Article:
Krampusnacht: You’re Not Safe From Spookiness Yet

Taylor Andrews, Managing Editor

Illustration drawn by Park Press staff member Gracie Allen

December is a crucial month in the holiday season, with one of the most widely celebrated holidays, but this isn’t another Christmas article.

Krampusnacht is a European holiday, celebrated mostly in Bavaria and parts of Germany on December 5th. Britannica defines Krampus as a half-goat, half-demon monster that chooses Christmas time to punish naughty, misbehaving children. He originated in Germany and his name is derived from the German word Krampen, which means “claw”.

According to legend, Krampus is the son of the Norse god of the underworld, Hel. He is also believed to have been part of pagan rituals to celebrate the winter solstice. Despite the Catholic church’s efforts to ban him, Krampus became associated with the Christmas season. 

Krampus eventually evolved into the creature he is today, and some believe that he and St. Nicholas work together since they both appear on the night of December 5th, Krampus punishing the naughty children while St. Nicholas rewards good children. It’s even believed that in some cases Krampus will eat children or take them to hell, which is making a lump of coal sound pretty good right now.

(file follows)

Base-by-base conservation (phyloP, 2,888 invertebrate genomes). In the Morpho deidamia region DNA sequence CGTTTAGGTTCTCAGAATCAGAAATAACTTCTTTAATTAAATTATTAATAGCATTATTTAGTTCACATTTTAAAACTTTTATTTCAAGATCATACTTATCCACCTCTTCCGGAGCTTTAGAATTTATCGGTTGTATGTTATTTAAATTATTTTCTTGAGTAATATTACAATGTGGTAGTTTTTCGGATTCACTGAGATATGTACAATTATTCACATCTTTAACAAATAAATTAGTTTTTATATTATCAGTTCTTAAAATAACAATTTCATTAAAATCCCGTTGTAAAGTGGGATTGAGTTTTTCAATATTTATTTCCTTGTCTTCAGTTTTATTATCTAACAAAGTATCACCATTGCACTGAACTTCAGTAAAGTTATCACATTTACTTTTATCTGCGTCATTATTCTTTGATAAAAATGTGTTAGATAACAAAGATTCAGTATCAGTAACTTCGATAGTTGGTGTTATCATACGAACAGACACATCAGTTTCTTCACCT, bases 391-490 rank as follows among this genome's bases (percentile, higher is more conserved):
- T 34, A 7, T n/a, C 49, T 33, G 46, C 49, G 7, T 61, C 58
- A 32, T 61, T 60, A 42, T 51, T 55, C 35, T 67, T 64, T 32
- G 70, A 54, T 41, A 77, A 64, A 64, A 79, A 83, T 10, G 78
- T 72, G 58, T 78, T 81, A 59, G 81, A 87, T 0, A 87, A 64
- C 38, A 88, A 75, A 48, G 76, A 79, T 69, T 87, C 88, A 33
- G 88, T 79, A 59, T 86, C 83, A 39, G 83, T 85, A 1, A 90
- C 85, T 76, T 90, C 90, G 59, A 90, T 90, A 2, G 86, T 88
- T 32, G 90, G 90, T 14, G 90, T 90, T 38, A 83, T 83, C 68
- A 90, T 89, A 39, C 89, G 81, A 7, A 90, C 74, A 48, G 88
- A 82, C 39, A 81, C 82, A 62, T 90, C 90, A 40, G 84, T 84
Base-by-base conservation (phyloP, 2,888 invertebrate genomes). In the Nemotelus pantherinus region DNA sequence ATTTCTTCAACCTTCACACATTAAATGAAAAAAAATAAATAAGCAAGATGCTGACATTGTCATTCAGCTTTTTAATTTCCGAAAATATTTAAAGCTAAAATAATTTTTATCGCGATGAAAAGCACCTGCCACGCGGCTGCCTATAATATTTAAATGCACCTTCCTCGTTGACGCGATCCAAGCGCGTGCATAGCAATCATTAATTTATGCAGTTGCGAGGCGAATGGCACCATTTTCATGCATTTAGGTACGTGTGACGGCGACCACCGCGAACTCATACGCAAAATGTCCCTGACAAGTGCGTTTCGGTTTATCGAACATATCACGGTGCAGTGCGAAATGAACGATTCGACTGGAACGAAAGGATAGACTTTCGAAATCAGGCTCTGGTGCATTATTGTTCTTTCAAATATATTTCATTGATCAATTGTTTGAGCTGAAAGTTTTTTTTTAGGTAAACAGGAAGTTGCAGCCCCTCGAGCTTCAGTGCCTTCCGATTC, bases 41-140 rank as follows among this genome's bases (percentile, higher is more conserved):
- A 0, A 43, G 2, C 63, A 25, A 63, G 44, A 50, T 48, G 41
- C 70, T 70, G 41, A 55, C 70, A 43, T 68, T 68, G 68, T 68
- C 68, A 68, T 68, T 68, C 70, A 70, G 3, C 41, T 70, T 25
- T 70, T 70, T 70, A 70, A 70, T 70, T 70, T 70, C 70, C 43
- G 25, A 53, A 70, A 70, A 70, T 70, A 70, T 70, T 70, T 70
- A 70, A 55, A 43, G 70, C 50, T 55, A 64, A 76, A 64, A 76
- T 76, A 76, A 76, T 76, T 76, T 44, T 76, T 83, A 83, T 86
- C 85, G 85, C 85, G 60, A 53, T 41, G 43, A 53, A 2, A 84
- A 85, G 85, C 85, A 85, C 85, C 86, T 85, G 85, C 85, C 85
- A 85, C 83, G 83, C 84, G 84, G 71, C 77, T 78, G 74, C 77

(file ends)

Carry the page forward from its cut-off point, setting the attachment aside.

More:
So how is Krampusnacht celebrated in the modern age? According to History Things, on December 5 (although some places celebrate it on different dates), men dress up like Krampus and run through the streets to scare misbehaving children.

Although mostly a figure in European folklore, Krampus has spread to America. In Ohio, they host the Columbus Krampus Parade, which has been a tradition for them since 2015. The Columbus Krampus Parade is now advertised as family friendly and has over two hundred likes on the Columbus Krampus Walk page on Facebook. 

If you’re in love with Halloween like I am, Krampusnacht is a perfect addition to your holiday roster to add a little extra spookiness to your year. Krampusnacht is a day of holiday cheer and mischief. This December 5, make some room for some holiday mischief, and make sure to tell your favorite Park Press writer Happy Birthday.